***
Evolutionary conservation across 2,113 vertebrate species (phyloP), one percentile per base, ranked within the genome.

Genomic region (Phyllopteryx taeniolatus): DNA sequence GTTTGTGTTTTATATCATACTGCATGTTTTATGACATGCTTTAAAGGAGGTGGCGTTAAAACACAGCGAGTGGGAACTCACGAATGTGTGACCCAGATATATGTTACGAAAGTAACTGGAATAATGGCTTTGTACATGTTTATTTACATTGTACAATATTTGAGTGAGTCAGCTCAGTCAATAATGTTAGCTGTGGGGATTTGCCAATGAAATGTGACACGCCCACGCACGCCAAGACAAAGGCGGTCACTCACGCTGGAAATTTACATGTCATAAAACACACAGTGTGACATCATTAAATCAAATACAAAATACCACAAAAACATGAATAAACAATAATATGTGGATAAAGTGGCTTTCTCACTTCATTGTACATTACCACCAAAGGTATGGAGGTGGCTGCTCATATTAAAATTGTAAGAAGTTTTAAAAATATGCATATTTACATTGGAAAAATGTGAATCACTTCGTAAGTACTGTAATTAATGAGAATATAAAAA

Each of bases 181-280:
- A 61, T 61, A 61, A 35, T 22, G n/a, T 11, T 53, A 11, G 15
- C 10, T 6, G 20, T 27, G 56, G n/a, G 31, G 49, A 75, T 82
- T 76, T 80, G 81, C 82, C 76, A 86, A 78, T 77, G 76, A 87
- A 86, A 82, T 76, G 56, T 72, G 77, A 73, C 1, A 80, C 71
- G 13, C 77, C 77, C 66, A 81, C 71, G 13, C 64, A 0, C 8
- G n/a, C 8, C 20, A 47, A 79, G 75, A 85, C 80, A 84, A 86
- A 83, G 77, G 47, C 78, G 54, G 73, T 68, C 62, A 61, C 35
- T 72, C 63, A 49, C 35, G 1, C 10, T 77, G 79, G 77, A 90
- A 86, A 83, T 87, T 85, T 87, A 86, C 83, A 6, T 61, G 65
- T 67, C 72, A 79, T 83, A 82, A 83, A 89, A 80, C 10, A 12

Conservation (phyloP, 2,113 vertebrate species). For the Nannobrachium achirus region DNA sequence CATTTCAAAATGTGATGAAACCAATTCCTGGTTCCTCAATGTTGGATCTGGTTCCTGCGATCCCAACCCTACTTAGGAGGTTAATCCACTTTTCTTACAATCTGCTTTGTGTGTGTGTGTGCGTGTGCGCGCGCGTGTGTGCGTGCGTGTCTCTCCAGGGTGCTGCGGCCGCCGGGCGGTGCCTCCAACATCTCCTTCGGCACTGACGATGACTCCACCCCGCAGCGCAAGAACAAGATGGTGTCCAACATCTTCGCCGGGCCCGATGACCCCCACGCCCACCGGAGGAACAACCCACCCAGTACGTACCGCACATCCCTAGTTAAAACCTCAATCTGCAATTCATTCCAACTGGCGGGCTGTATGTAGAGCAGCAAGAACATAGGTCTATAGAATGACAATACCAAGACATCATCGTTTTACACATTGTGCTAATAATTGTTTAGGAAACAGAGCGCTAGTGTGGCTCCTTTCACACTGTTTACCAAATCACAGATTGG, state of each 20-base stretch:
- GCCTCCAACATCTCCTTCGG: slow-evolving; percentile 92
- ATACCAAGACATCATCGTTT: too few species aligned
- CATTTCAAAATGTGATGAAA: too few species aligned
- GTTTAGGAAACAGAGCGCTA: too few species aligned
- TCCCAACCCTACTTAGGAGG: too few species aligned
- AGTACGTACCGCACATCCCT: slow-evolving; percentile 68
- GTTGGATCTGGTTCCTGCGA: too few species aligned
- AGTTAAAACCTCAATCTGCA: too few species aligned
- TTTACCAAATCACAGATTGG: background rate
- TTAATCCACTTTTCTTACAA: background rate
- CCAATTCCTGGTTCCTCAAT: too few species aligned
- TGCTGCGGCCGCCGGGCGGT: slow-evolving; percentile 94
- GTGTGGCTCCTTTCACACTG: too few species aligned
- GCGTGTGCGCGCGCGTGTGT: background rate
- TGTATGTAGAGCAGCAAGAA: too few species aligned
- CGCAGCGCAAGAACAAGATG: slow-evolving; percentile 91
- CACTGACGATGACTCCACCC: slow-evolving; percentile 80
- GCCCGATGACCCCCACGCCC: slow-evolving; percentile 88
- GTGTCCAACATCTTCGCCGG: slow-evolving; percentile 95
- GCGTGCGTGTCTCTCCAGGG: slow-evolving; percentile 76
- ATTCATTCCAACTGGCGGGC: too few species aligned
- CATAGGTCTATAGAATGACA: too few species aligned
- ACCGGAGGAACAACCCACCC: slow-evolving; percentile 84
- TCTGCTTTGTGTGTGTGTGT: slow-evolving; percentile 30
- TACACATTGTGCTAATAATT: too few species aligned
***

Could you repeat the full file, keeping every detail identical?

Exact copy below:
Evolutionary conservation across 2,113 vertebrate species (phyloP), one percentile per base, ranked within the genome.

Genomic region (Phyllopteryx taeniolatus): DNA sequence GTTTGTGTTTTATATCATACTGCATGTTTTATGACATGCTTTAAAGGAGGTGGCGTTAAAACACAGCGAGTGGGAACTCACGAATGTGTGACCCAGATATATGTTACGAAAGTAACTGGAATAATGGCTTTGTACATGTTTATTTACATTGTACAATATTTGAGTGAGTCAGCTCAGTCAATAATGTTAGCTGTGGGGATTTGCCAATGAAATGTGACACGCCCACGCACGCCAAGACAAAGGCGGTCACTCACGCTGGAAATTTACATGTCATAAAACACACAGTGTGACATCATTAAATCAAATACAAAATACCACAAAAACATGAATAAACAATAATATGTGGATAAAGTGGCTTTCTCACTTCATTGTACATTACCACCAAAGGTATGGAGGTGGCTGCTCATATTAAAATTGTAAGAAGTTTTAAAAATATGCATATTTACATTGGAAAAATGTGAATCACTTCGTAAGTACTGTAATTAATGAGAATATAAAAA

Each of bases 181-280:
- A 61, T 61, A 61, A 35, T 22, G n/a, T 11, T 53, A 11, G 15
- C 10, T 6, G 20, T 27, G 56, G n/a, G 31, G 49, A 75, T 82
- T 76, T 80, G 81, C 82, C 76, A 86, A 78, T 77, G 76, A 87
- A 86, A 82, T 76, G 56, T 72, G 77, A 73, C 1, A 80, C 71
- G 13, C 77, C 77, C 66, A 81, C 71, G 13, C 64, A 0, C 8
- G n/a, C 8, C 20, A 47, A 79, G 75, A 85, C 80, A 84, A 86
- A 83, G 77, G 47, C 78, G 54, G 73, T 68, C 62, A 61, C 35
- T 72, C 63, A 49, C 35, G 1, C 10, T 77, G 79, G 77, A 90
- A 86, A 83, T 87, T 85, T 87, A 86, C 83, A 6, T 61, G 65
- T 67, C 72, A 79, T 83, A 82, A 83, A 89, A 80, C 10, A 12

Conservation (phyloP, 2,113 vertebrate species). For the Nannobrachium achirus region DNA sequence CATTTCAAAATGTGATGAAACCAATTCCTGGTTCCTCAATGTTGGATCTGGTTCCTGCGATCCCAACCCTACTTAGGAGGTTAATCCACTTTTCTTACAATCTGCTTTGTGTGTGTGTGTGCGTGTGCGCGCGCGTGTGTGCGTGCGTGTCTCTCCAGGGTGCTGCGGCCGCCGGGCGGTGCCTCCAACATCTCCTTCGGCACTGACGATGACTCCACCCCGCAGCGCAAGAACAAGATGGTGTCCAACATCTTCGCCGGGCCCGATGACCCCCACGCCCACCGGAGGAACAACCCACCCAGTACGTACCGCACATCCCTAGTTAAAACCTCAATCTGCAATTCATTCCAACTGGCGGGCTGTATGTAGAGCAGCAAGAACATAGGTCTATAGAATGACAATACCAAGACATCATCGTTTTACACATTGTGCTAATAATTGTTTAGGAAACAGAGCGCTAGTGTGGCTCCTTTCACACTGTTTACCAAATCACAGATTGG, state of each 20-base stretch:
- GCCTCCAACATCTCCTTCGG: slow-evolving; percentile 92
- ATACCAAGACATCATCGTTT: too few species aligned
- CATTTCAAAATGTGATGAAA: too few species aligned
- GTTTAGGAAACAGAGCGCTA: too few species aligned
- TCCCAACCCTACTTAGGAGG: too few species aligned
- AGTACGTACCGCACATCCCT: slow-evolving; percentile 68
- GTTGGATCTGGTTCCTGCGA: too few species aligned
- AGTTAAAACCTCAATCTGCA: too few species aligned
- TTTACCAAATCACAGATTGG: background rate
- TTAATCCACTTTTCTTACAA: background rate
- CCAATTCCTGGTTCCTCAAT: too few species aligned
- TGCTGCGGCCGCCGGGCGGT: slow-evolving; percentile 94
- GTGTGGCTCCTTTCACACTG: too few species aligned
- GCGTGTGCGCGCGCGTGTGT: background rate
- TGTATGTAGAGCAGCAAGAA: too few species aligned
- CGCAGCGCAAGAACAAGATG: slow-evolving; percentile 91
- CACTGACGATGACTCCACCC: slow-evolving; percentile 80
- GCCCGATGACCCCCACGCCC: slow-evolving; percentile 88
- GTGTCCAACATCTTCGCCGG: slow-evolving; percentile 95
- GCGTGCGTGTCTCTCCAGGG: slow-evolving; percentile 76
- ATTCATTCCAACTGGCGGGC: too few species aligned
- CATAGGTCTATAGAATGACA: too few species aligned
- ACCGGAGGAACAACCCACCC: slow-evolving; percentile 84
- TCTGCTTTGTGTGTGTGTGT: slow-evolving; percentile 30
- TACACATTGTGCTAATAATT: too few species aligned